In Focus: Students and labour activists protest Foxconn’s working conditions

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  • In Focus

    Students and labour activists protest Foxconn’s working conditions

In Focus

Students and labour activists protest Foxconn’s working conditions

In May 2011, the Students and Scholars Against Corporate Misbehaviour (SACOM) and a group of labour activists staged a protest against Foxconn International Holdings (FIH). The activists wore worker uniforms and performed “planking” (lying on the floor face-down) outside of Foxconn’s shareholders meeting on May 18 in order to criticize the company’s failure to address the dire working conditions at its factories.

Foxconn, which produces electronics for large companies such as Apple, has recently come under intense scrutiny from workers and labour right advocates since 2010, undergoing criticism for the dire working conditions associated with its factories. On May 20th an explosion at the Foxconn polishing workshop in Chengdu, which produces Apple’s iPad 2, killed 3 workers.

The May explosion is only the latest in the rash of incidents regarding worker safety at Foxconn. Complaints from workers and SACOM, regarding the adverse health impacts on workers due to the dust from polishing electronics cases, had been circulating for months prior to the explosion without redress from Foxconn. Workers reported experiencing respiratory infections due to a lack of proper ventilation and protective equipment. The dust has now been linked to the explosion at the Chengdu factory as well – a problem SACOM believes could have been avoided had Foxconn complied with local laws on work safety and implemented corrective procedures to address the problem.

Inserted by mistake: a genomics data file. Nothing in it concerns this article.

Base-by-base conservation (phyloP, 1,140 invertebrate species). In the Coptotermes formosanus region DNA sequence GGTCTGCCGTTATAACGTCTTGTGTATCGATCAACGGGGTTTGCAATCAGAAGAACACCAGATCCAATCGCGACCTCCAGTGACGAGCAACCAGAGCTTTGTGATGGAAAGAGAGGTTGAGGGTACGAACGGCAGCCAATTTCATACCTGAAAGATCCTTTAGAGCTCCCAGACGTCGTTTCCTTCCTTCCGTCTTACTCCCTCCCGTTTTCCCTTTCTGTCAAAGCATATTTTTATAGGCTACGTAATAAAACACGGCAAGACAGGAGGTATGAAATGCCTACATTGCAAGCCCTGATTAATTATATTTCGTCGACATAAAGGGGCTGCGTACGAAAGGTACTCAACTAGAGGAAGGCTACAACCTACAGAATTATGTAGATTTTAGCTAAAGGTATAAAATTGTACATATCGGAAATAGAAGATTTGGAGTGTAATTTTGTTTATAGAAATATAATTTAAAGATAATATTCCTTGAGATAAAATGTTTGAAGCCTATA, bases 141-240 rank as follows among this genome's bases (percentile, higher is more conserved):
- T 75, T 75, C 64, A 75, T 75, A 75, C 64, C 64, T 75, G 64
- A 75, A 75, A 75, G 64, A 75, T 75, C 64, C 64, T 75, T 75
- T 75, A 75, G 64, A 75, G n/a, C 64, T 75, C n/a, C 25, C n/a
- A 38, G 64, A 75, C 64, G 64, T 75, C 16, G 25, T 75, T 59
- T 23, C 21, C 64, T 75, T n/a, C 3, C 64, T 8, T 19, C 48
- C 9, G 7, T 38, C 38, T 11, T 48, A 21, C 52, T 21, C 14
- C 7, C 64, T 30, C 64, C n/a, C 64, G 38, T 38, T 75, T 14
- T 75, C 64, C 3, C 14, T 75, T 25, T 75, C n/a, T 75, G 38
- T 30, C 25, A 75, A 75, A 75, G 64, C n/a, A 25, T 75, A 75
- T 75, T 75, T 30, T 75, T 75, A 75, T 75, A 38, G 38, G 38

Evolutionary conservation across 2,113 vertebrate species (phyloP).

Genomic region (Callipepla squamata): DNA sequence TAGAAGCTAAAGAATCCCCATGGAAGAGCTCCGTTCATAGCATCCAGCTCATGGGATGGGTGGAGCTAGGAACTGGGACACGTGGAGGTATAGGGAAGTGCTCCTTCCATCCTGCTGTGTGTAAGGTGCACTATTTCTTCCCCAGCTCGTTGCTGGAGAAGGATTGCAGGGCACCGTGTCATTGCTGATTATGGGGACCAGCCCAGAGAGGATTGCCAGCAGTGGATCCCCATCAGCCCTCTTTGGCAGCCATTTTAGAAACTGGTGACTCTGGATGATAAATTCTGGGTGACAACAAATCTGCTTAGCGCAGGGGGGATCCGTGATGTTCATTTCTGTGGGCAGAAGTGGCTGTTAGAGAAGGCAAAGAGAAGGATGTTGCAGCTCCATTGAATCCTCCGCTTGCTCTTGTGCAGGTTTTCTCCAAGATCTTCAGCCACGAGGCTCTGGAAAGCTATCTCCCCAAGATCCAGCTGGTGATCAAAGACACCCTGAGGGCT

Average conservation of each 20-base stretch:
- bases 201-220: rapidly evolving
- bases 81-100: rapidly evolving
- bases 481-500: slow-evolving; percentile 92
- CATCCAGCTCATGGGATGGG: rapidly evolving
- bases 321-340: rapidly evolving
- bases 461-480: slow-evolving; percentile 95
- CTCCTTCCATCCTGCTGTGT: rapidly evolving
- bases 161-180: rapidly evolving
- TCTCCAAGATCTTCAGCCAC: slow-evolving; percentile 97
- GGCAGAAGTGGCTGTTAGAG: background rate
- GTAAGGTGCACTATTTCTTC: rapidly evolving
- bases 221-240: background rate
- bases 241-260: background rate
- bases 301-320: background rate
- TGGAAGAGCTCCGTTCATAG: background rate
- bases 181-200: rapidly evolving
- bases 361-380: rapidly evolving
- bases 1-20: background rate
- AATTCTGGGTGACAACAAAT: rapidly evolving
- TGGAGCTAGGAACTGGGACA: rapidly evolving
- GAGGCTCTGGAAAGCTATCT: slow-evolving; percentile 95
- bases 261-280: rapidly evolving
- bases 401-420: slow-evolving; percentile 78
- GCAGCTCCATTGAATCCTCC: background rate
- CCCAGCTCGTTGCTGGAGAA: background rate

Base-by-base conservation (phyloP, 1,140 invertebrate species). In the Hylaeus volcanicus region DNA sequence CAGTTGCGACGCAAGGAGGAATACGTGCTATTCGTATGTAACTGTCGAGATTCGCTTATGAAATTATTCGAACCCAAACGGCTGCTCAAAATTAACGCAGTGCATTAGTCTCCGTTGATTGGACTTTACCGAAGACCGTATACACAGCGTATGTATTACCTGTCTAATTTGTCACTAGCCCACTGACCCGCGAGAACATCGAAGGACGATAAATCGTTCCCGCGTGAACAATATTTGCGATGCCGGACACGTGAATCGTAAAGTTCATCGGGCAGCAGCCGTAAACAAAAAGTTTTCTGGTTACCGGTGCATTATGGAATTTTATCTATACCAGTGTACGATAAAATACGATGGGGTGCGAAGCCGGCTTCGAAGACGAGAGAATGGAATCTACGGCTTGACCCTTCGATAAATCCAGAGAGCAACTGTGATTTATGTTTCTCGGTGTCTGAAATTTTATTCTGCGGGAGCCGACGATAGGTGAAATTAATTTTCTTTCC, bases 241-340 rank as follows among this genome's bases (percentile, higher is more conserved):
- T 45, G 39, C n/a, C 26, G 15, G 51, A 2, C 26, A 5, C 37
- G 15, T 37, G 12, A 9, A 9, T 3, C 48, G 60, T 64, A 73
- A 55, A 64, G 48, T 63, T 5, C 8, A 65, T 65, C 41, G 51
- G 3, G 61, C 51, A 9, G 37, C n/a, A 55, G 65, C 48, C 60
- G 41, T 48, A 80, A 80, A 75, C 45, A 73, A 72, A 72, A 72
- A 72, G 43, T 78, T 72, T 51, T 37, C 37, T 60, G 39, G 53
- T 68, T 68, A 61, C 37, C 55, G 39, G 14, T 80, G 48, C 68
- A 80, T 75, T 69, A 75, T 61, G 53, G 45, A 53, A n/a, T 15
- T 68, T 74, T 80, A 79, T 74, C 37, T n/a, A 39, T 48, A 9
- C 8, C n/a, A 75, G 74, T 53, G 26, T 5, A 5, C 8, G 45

SACOM has also highlighted the issue of worker suicide at Foxconn through an investigative report it released in 2010: “Workers as Machines: Military Management in Foxconn”. The report, named after SACOM’s discovery that Foxconn workers were forced to work 80 to 100 hours of overtime (three times China’s legal limit) via “military-styled training”, outlines labour conditions in three Foxconn manufacturing facilities. The study reveals that between January and August 2010 17 Foxconn workers attempted suicide, resulting in 13 deaths. Other issues such as a lack of a living wage, inadequate worker health and safety, a powerless trade union, and workers’ limited freedom to organize were also criticized in the report.

SACOM claims that Foxconn has failed to effectively address any of the labour issues present in its production facilities that were brought up by the report. The organization calls on the corporation and its clients (which include major electronics industry giants such as Apple, HP, and Dell) to work towards reviewing Foxconn’s worker management methods, assisting in the formation of a democratic trade union, and providing a living wage to its workers.

Algemene Pensioen Groep (APG), a pension administration organization based in the Netherlands, has also actively engaged Foxconn on its labour standards. In subsequent discussions with the corporation, APG noted that the problem lay in Foxconn’s business model with its customers and the aforementioned military-style working conditions. APG has planned for extensive engagement with the sector.

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